Dr. Conlo Responds

Below is Dr. Conlo’s response to my essay. I was thankful that she engaged though all she did was add fuel to my argument. I responded but it seems she has blocked me from posting on her website so I also posted my response.

You are mistaken in your assumptions. I am schooled in the historical-critical method of biblical interpretation, the backbone of mainstream. (liberal or progressive) Christianity and in Liberation Theology, particularly the Black Liberation Theology of my mentor, the late Dr. James Cone. While one may argue that Latin American Liberation Theology is influenced by Marx, most of Black Theology rejects Marxism as a white, western philosophical source. The post modernist philosophical tradition, another largely western construct, is similarly not part of my background. In other words, you have set up a straw man argument by completely misrepresenting who I am and how I think. I assume that, as a Christian, it is not your intention to bear false witness against another. Therefore I invite you to learn more about who I am and why I do the anti-racist work I do both in the US and in the majority world nations of Liberia and Myanmar before purposing to undermine it.

My response:

Thanks for engaging with me Dr. Conlo. Your essay is important, and I am always seeking to learn. These fundamental conversations serve the church; I know of many within my denomination, the RCA, are deeply interested in the substance of what we are talking about. I have sought to seriously engage your work; I in no way want to create a “straw man” as you say. If I have, I want to correct that. Perhaps this response can help in clarifying my position and the issues as I see them.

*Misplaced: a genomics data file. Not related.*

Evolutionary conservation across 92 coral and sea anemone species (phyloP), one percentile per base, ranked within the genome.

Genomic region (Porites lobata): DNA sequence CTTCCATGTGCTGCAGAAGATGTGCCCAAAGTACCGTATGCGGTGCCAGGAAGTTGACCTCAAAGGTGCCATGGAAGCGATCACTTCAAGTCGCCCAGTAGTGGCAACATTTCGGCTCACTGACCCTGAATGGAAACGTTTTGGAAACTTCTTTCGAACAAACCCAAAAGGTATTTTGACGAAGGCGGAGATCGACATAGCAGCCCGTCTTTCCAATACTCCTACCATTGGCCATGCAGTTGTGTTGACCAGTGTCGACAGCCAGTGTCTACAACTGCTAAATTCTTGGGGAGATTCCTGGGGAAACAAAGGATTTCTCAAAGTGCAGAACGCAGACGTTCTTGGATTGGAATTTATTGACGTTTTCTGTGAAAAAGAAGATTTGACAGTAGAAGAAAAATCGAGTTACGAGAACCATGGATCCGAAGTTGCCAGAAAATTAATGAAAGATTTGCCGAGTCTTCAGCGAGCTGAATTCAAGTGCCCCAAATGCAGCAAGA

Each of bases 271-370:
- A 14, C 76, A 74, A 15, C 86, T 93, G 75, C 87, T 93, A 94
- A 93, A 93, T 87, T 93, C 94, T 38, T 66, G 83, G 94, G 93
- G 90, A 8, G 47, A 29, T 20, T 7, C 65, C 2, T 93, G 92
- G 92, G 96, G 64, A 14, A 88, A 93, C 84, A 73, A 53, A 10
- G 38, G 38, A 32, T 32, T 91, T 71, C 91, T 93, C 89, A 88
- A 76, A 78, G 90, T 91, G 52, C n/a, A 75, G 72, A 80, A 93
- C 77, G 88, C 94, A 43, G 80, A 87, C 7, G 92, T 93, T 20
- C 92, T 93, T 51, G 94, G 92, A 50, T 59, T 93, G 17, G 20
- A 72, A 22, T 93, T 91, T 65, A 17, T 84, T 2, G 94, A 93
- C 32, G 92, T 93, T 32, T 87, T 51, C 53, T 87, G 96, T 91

What an honor that you have been mentored by Dr. Cones. He is a significant voice in liberation theology and a serious thinker. He also was a devoted follower of Jesus. I’m sure he is missed. Since you build your argument for my “straw man” based upon his work, I will use his work to seek to prove my point.

 I am sure you are aware of his essay, “The Black Church and Marxism”. The essay is old, but it is a key text in understanding our culture today and the current form of the black liberation movement. The essay is highly critical of capitalism going as far as to suggest that capitalism stands in the way of justice. In it, he writes that no one will believe that the black church is serious about freedom,

If black churches do not take a stand against capitalism and for democratic socialism, for Karl Marx and against Adam Smith, for the poor in all colors and against the rich of all colors, for the workers and against the corporations… … it is clear that we blacks must begin to think of a radical and total reconstruction of this society from its material, economic base.

The way forward for Cones is to use the analytical power of Marxism but reimagine its implementation. He writes, “We can indigenize Marxism, that is, reinterpret it for our situation. We do not refuse to ride in cars or airplanes, nor do we reject any other useful instrument just because they were invented by whites”.  Indigenized Marxism is black liberation theology in its infancy. It takes the insights and Marxist critiques, as well as its goals and seeks to place it within the Christian tradition.  It is not traditional Marxism but a son of it.